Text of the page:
Woot and Scarcity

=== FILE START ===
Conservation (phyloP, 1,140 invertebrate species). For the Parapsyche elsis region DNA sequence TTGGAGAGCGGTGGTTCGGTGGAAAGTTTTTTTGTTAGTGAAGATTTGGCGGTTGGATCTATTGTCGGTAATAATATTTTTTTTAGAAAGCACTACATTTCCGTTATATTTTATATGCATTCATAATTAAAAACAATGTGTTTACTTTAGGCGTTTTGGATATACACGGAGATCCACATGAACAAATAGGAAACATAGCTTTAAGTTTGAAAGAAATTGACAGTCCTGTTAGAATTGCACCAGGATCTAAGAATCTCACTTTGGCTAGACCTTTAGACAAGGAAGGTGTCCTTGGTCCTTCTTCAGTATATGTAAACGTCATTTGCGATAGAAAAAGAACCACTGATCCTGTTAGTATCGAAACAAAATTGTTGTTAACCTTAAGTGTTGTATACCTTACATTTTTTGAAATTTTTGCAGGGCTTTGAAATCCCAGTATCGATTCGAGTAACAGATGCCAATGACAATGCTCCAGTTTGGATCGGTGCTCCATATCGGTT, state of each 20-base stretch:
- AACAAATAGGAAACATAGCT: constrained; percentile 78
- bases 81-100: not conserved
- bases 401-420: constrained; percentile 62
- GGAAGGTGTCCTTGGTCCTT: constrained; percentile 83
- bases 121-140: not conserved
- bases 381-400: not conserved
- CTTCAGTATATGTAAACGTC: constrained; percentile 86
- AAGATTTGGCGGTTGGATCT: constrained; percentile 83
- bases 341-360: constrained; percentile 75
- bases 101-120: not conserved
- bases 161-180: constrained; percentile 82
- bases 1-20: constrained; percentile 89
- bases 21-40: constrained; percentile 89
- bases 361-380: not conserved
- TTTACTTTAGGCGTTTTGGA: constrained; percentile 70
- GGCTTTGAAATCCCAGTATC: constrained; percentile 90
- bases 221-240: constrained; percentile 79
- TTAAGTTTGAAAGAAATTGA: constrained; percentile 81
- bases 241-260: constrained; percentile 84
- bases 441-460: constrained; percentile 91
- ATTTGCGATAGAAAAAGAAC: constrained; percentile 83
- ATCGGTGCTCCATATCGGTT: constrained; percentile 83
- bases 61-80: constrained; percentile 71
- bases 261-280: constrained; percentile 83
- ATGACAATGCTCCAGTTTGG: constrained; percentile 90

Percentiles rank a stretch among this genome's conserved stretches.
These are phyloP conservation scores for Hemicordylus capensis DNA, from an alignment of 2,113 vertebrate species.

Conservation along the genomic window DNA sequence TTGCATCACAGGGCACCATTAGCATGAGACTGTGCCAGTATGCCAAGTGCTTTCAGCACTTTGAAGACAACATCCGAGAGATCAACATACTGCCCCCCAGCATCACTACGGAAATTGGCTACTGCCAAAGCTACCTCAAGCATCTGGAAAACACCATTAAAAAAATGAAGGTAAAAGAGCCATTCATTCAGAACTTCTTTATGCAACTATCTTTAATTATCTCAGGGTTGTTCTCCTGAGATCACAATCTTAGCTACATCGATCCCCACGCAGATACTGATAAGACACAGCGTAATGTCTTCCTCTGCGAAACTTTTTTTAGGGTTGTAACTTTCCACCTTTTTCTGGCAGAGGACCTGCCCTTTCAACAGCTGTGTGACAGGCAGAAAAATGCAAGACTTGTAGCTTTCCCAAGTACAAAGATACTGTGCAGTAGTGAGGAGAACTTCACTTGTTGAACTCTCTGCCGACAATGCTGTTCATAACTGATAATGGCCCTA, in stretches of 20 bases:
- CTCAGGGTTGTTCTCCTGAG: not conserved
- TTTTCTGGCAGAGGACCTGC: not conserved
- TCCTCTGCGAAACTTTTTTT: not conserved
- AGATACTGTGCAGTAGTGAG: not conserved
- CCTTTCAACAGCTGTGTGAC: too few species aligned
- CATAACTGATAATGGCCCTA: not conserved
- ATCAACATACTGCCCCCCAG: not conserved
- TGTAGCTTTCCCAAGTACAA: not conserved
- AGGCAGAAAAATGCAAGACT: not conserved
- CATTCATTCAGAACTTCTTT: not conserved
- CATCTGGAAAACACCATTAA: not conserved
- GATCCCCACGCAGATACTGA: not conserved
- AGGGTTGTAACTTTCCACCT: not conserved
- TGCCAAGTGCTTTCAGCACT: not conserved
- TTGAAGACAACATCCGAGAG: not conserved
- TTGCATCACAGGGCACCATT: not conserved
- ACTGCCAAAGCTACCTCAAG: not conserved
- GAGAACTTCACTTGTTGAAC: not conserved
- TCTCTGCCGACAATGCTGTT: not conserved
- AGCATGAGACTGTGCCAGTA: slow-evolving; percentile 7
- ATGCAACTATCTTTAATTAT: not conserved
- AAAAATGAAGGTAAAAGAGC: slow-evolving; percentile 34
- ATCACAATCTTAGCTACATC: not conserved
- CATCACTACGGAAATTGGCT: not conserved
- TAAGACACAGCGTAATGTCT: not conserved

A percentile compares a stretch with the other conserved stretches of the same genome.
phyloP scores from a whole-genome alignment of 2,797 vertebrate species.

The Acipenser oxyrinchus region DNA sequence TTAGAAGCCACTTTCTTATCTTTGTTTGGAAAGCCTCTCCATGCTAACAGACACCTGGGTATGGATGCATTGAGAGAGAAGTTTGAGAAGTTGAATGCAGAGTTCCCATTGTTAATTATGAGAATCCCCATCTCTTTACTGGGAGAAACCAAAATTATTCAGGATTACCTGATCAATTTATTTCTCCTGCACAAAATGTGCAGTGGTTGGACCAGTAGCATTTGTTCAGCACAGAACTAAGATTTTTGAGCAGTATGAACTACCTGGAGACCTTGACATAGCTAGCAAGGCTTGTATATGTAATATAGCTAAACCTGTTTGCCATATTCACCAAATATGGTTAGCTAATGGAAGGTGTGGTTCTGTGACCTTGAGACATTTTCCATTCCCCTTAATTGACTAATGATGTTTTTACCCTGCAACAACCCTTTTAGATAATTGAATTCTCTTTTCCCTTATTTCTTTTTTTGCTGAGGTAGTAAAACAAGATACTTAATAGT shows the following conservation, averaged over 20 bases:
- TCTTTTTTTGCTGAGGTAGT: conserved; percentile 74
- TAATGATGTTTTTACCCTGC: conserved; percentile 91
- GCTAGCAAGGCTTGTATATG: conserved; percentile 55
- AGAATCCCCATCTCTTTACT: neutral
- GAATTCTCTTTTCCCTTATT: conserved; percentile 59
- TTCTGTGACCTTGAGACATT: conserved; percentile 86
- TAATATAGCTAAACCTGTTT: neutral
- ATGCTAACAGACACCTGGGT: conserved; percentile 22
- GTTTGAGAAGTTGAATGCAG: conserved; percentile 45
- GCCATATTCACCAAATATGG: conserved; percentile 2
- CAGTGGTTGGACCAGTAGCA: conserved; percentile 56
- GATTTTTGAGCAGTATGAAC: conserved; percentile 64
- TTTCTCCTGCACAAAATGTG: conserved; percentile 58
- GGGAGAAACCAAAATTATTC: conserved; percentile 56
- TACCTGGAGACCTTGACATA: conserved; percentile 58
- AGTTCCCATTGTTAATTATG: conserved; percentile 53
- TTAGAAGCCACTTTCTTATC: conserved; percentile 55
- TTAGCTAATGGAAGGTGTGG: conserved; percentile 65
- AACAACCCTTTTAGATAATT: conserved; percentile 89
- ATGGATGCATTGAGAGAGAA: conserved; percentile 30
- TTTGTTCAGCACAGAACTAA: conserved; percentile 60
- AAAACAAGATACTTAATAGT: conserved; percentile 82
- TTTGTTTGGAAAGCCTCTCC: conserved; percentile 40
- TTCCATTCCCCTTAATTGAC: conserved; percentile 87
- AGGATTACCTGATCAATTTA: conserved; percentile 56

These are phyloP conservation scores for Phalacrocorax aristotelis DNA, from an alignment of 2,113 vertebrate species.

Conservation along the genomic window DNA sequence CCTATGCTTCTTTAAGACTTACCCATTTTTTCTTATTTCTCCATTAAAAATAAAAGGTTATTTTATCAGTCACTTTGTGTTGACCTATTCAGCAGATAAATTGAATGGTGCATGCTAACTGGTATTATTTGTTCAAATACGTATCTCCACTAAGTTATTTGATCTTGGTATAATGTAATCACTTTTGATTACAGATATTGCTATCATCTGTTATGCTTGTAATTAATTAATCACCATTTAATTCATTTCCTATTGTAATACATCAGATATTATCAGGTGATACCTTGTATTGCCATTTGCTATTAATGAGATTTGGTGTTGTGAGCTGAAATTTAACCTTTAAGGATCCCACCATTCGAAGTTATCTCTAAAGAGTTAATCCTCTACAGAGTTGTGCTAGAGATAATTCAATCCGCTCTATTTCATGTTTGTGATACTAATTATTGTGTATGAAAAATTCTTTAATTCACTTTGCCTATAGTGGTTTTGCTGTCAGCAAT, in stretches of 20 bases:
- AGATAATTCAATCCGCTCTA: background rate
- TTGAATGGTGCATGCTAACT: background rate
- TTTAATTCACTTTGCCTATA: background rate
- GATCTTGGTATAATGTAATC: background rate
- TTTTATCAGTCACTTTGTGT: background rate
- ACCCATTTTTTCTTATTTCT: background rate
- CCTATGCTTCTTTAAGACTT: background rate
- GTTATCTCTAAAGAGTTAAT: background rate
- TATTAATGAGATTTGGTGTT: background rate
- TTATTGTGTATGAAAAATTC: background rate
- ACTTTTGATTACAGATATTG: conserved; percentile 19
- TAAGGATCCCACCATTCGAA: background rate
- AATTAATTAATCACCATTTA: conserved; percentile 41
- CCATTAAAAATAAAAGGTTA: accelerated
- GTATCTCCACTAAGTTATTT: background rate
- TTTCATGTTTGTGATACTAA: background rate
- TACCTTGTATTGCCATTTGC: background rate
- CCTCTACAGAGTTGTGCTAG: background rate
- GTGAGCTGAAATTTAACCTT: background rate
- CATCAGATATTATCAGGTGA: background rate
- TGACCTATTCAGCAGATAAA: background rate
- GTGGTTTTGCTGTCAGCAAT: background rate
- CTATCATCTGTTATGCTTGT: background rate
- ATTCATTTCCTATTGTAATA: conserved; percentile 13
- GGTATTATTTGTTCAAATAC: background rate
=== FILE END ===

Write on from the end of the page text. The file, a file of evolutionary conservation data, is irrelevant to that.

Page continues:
To my great surprise, I ran into a Woot both at the E3 Convention yesterday.  Woot is the site that sells a supply of one or more items per day, at a fixed low low price, until their stock of that item is gone.   They have succeeded in forming a community, or rather multiple niche communities on the site that provide information and advice about the day’s product.Woot was at E3 exploring the idea of selling digital content through their site.  Jay Johnson, Director of Deals.Woot, said that they had not yet framed up what they wanted to do – physical media versus digital download, long form content versus short form content versus snippets versus image files versus….Woot’s entire ethos is built on the concept of scarcity.  Once their day’s supply of the product is gone, the store is closed although that chat keeps going until the next day’s items are posted.The internet, as a generation of advocacy bloggers will tell you, is based on unlimited supply.  They claim that the Tragedy of the Commons does not exist in the digital world because the original ‘good’ is not impacted by unlimited copying.  (I disagree on their interpretation of what that ‘good’ being enabled in the digital space is, but that is the subject for another blog.)It makes no sense for Woot to get into the digital download business because there is no reason for the sale to end.  The supply is never depleted.  Without depletion, Woot becomes just another store competing with iTunes, Amazon, and the rest.One of the items Woot is offering today is a USB flash drive with a UbiSoft game loaded on it.  Woot should stay in the business of selling digital content on limited edition physical media.  Collectibles, close-out items, warehouse sales, and the like are a solid niche market that will not go away anytime soon.  Even when they can get the content for free, there is always someone willing to pay for the physical media with the picture on it.


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